7 Common Myths About Grain Products

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by Natalya Fazylova, Wellness Contributor

Nutritionists say that excluding grain products from the diet is not only useless but even dangerous. On the other hand, people who want to lose weight are still trying to stay away from them. But we have collected seven myths about grain products, which you should know.

1. Cereals contribute to weight gain.

A study performed by Tufts University showed that whole grain consumption helps to reduce fat in the area of the abdomen. Other studies proved that replacing ordinary cereals in the diet with unrefined ones leads to weight loss.

And if your main goal is weight loss, you won’t be able to do this by giving up gluten. In fact, some gluten-free foods contain even more calories than foods with gluten. This is due to the fact that they contain more sugar, fats, and sodium, which are added to them to compensate for changes in taste and texture. In addition, gluten-free food can provoke overeating, so that you won’t lose weight, but may even gain a few extra pounds.

2. Whole grains also lead to weight gain.

In addition to the above, some whole grains have important good properties. Quinoa is a grain cereal that is indispensable for people who follow a high-protein diet. African teff is a cereal, which contains 20-40% resistant starches prolonging the feeling of satiety after a meal. Millet is also a grain cereal which improves spleen and pancreas function.

3. Everyone should give up gluten.

Gluten is contraindicated only for people with gluten intolerance. If you refuse gluten products without medical indications, this may harm your body.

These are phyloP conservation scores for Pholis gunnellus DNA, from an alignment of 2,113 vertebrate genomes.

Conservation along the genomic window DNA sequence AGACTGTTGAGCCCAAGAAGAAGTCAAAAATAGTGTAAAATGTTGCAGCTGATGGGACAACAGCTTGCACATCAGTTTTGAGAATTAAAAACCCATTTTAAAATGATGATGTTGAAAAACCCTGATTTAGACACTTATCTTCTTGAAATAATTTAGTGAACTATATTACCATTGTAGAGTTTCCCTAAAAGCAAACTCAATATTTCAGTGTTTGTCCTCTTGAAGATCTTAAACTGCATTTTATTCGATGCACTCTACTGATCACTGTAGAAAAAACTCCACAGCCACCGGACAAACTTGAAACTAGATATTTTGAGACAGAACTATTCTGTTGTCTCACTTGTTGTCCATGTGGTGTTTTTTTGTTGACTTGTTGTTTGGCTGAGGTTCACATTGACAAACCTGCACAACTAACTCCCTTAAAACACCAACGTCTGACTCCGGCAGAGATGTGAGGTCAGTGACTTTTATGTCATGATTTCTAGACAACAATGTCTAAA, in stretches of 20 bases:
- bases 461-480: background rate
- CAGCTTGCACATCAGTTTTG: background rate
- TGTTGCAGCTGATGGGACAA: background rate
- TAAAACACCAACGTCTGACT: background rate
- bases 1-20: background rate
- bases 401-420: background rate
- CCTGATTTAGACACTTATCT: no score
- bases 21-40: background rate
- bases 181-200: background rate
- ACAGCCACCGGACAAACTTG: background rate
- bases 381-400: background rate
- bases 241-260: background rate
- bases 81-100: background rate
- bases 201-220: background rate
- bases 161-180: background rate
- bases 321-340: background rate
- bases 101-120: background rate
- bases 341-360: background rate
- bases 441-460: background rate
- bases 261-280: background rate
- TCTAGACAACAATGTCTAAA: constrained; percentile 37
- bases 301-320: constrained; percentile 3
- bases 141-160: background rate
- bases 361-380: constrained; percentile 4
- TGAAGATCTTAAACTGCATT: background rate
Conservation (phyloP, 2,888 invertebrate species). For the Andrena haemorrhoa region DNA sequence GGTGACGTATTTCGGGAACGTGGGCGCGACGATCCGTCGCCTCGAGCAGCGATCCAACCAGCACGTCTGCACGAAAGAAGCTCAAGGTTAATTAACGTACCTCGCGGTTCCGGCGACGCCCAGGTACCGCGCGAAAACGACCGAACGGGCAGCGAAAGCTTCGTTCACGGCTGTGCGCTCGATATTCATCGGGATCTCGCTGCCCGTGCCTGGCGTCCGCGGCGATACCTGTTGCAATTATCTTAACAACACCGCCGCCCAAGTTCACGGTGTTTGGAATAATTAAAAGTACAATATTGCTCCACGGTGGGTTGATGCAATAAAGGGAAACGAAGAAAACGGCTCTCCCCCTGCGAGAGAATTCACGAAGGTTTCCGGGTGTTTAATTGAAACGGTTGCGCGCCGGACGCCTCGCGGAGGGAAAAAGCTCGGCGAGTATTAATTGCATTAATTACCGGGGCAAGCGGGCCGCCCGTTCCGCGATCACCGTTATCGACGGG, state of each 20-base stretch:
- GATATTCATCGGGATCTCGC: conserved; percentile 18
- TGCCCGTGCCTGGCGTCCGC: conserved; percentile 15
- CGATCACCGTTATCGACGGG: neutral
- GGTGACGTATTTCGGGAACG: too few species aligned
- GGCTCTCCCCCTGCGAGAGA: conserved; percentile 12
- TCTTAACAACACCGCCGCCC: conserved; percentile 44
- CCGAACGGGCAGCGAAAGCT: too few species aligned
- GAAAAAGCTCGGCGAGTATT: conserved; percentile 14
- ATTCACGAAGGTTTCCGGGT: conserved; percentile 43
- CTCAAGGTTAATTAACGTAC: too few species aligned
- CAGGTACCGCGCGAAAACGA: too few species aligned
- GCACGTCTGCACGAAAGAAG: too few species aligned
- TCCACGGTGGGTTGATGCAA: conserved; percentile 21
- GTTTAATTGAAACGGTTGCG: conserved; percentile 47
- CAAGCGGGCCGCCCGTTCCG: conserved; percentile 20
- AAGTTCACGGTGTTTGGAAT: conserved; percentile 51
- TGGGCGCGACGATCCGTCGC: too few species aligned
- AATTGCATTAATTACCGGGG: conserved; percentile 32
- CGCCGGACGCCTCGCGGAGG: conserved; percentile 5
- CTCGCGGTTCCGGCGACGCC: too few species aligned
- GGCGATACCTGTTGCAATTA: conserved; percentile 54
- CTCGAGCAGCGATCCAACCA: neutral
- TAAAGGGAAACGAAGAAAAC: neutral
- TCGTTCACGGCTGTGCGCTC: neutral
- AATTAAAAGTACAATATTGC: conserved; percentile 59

When you exclude wheat, barley, rye, and other grains from the diet, you reduce the intake of large amounts of important nutrients and vitamins which are contained in these foods. Among them are iron, folic acid, zinc, and vitamin D. Experts note that when a person with celiac disease goes on a gluten-free diet, her/his doctor controls the number of vitamins and nutrients through supplements. If you follow a gluten-free diet but you don’t have celiac disease, you may experience vitamin deficiency.

4. People with celiac disease cannot eat cereals.

Millet, rice, and quinoa are all gluten-free grains that are good for people with celiac disease. First of all, people with this disease should avoid wheat and all its derivatives, such as semolina, malt, bulgur, and couscous.

5. Whole grains are not much healthier than refined options.

Whole grains are rich in protein, B vitamins, iron, calcium, and fiber. Grain refining removes 25-90% of nutrients, depending on the type of technology and the duration of the process. A refined grain is absorbed faster by the walls of the stomach. This usually leads to weight gain.

6. Cereals cause inflammation.

It’s known that sugar provokes inflammation, and it’s also known that inflammation is the main trigger for a wide range of diseases. Since whole grains eventually turn into one form of sugar (glucose) in the body, people mistakenly think that cereal consumption contributes to inflammatory processes. But several studies show that consumption of whole grains can reduce inflammation, rather than trigger it.

7. Whole grains increase blood pressure.

High blood pressure is often called hypertension. This condition may not have obvious signs but it can trigger heart diseases or stroke. Since many refined cereal products contain salt or sugar, you should exclude them from your daily menu. But raw grains certainly don’t lead to increased blood pressure, and their regular consumption can significantly normalize it.

Thank you to our friends at Wellness.com for contributing this piece.

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